On Saturday, October 8 Roger Williams passed to his eternal rest. Perhaps it’s appropriate that the great pianist ended his sojourn on this planet traversing the cosmos during autumn. There is a peace about falling autumn leaves.
Louis Jacob Wertz was born October 1, 1924. He served in the US Navy during World War II. At the insistence of David Kapp of Kapp Records, he assumed the name Roger Williams after the religious founder of Rhode Island.
Mr. Williams came to national prominence in 1955 with Autumn Leaves, an instrumental piece, which topped the pop charts. Two million records of this hit have been sold.
Over the decades this talented pianist who had a love for all types of music had hit after hit: Born Free, The Impossible Dream, Lara’s Theme, Theme From Somewhere in Time, and the list goes on.
21 Gold and Platinum Albums. Steinway Lifetime Achievement Award. Advocate for music education in elementary/secondary schools. Star on the Hollywood Walk of Fame. The list continues.
When he announced to the global community that he was ill, he wrote: “What does it all mean? It means I’m in just one more fight — the fight for my life. And this much I know, this old Navy boxing champion is going for broke. Just watch me!”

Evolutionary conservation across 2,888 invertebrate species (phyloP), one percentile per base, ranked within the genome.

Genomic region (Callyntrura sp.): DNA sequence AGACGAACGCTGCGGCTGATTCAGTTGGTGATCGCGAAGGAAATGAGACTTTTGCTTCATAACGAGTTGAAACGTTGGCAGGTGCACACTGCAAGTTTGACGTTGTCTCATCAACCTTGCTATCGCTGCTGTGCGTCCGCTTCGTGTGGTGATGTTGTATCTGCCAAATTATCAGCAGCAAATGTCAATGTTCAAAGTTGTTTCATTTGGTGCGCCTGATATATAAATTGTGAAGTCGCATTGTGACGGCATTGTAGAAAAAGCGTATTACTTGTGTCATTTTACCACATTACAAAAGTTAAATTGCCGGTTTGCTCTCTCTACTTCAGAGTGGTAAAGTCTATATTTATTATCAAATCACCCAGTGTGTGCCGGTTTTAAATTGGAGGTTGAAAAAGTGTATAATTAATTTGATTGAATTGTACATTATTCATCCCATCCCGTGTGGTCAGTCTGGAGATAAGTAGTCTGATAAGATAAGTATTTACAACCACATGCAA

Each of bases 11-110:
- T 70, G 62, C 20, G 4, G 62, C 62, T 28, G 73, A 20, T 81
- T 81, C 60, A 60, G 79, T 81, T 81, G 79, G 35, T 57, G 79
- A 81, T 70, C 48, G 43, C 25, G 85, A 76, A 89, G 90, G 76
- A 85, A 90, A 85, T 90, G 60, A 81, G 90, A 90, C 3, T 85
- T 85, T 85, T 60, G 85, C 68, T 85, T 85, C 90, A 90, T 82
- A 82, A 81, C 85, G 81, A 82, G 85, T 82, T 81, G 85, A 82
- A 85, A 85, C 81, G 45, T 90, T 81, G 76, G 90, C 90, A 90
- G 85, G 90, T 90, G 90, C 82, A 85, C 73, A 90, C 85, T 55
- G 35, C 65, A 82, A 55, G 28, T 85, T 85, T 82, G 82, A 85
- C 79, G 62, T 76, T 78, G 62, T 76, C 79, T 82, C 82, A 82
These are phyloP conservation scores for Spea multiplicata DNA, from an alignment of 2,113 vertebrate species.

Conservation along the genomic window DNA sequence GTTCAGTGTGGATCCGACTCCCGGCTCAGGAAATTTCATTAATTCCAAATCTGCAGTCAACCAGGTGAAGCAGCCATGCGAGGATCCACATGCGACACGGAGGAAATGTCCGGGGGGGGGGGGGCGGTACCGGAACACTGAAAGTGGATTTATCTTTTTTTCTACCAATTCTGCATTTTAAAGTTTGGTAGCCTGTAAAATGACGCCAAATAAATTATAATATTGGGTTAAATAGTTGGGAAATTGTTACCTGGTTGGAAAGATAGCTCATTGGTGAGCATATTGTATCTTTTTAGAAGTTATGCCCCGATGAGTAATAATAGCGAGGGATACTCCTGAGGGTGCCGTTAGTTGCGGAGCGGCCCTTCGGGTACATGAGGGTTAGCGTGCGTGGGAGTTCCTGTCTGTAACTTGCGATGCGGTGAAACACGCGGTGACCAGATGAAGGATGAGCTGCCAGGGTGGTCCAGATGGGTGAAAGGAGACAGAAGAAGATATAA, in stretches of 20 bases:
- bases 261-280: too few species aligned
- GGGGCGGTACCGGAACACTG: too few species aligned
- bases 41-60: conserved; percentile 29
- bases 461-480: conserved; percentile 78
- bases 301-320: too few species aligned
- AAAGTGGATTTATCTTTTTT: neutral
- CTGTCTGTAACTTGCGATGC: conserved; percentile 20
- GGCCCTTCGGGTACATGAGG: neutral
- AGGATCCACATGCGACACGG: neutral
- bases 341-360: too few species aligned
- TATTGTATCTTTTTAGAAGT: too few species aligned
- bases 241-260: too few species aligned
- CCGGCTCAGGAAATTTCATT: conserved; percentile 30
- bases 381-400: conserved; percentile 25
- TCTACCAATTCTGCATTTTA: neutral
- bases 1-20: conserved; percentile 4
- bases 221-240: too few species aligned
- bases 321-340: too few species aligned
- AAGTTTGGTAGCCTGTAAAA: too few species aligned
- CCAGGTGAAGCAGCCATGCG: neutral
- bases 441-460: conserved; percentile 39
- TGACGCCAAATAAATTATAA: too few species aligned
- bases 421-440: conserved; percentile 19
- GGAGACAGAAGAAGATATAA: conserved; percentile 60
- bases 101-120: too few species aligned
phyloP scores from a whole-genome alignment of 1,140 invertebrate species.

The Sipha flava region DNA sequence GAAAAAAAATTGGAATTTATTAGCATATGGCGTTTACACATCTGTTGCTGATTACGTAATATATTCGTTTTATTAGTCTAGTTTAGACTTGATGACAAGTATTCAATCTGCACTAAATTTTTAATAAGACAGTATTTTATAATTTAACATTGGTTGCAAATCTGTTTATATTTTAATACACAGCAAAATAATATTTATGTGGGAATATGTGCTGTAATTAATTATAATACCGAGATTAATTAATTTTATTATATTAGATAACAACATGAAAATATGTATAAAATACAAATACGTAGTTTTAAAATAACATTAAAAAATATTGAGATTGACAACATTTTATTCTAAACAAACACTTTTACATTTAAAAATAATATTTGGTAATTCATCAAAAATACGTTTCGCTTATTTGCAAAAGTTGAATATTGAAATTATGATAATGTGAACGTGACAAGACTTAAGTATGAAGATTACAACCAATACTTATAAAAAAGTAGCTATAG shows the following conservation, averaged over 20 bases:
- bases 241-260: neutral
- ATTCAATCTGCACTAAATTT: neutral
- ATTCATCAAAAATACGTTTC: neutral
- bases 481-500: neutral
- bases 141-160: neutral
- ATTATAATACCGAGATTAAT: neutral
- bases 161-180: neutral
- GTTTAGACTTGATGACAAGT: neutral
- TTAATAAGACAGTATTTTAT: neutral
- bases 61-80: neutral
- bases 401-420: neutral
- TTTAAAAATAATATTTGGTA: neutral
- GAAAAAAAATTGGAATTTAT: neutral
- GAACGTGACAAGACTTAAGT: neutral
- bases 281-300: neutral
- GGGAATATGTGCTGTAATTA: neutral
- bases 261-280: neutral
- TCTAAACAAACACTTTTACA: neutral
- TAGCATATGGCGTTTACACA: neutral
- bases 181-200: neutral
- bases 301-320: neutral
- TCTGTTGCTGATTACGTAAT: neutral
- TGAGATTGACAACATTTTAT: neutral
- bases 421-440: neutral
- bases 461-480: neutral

He died at his home in Encino of complications from pancreatic cancer. He was 87.
Did the pianist to the Presidents live well on this planet? Did he maintain his thirst for life until he closed his eyes in the sleep of death? Did he leave a rich legacy?
“Roger was one of the greatest pianists in the world and could play anything from classical music to jazz. He was one of the greatest personalities I’ve ever known. He could touch any audience, from teenagers to senior citizens,” Senator Orrin Hatch of Utah stated.
“Roger was a great pianist, a great American, and a great friend. I am saddened by his death, and my sympathy and prayers go out to his family,” Nancy Reagan stated.
In closing: in an interview with the Christian Science Monitor in 1970, Mr. Williams stated,
“If a song’s lyrics say, `I love you,’ then I mean just that when I play the notes. The audience, live or at home, can sense if an artist really means what he plays. I purposely choose music which is warm and which I know I can get across. I know myself.”
G. D. Williams © 2011
Roger Williams’ Autumn Leaves
The Impossible Dream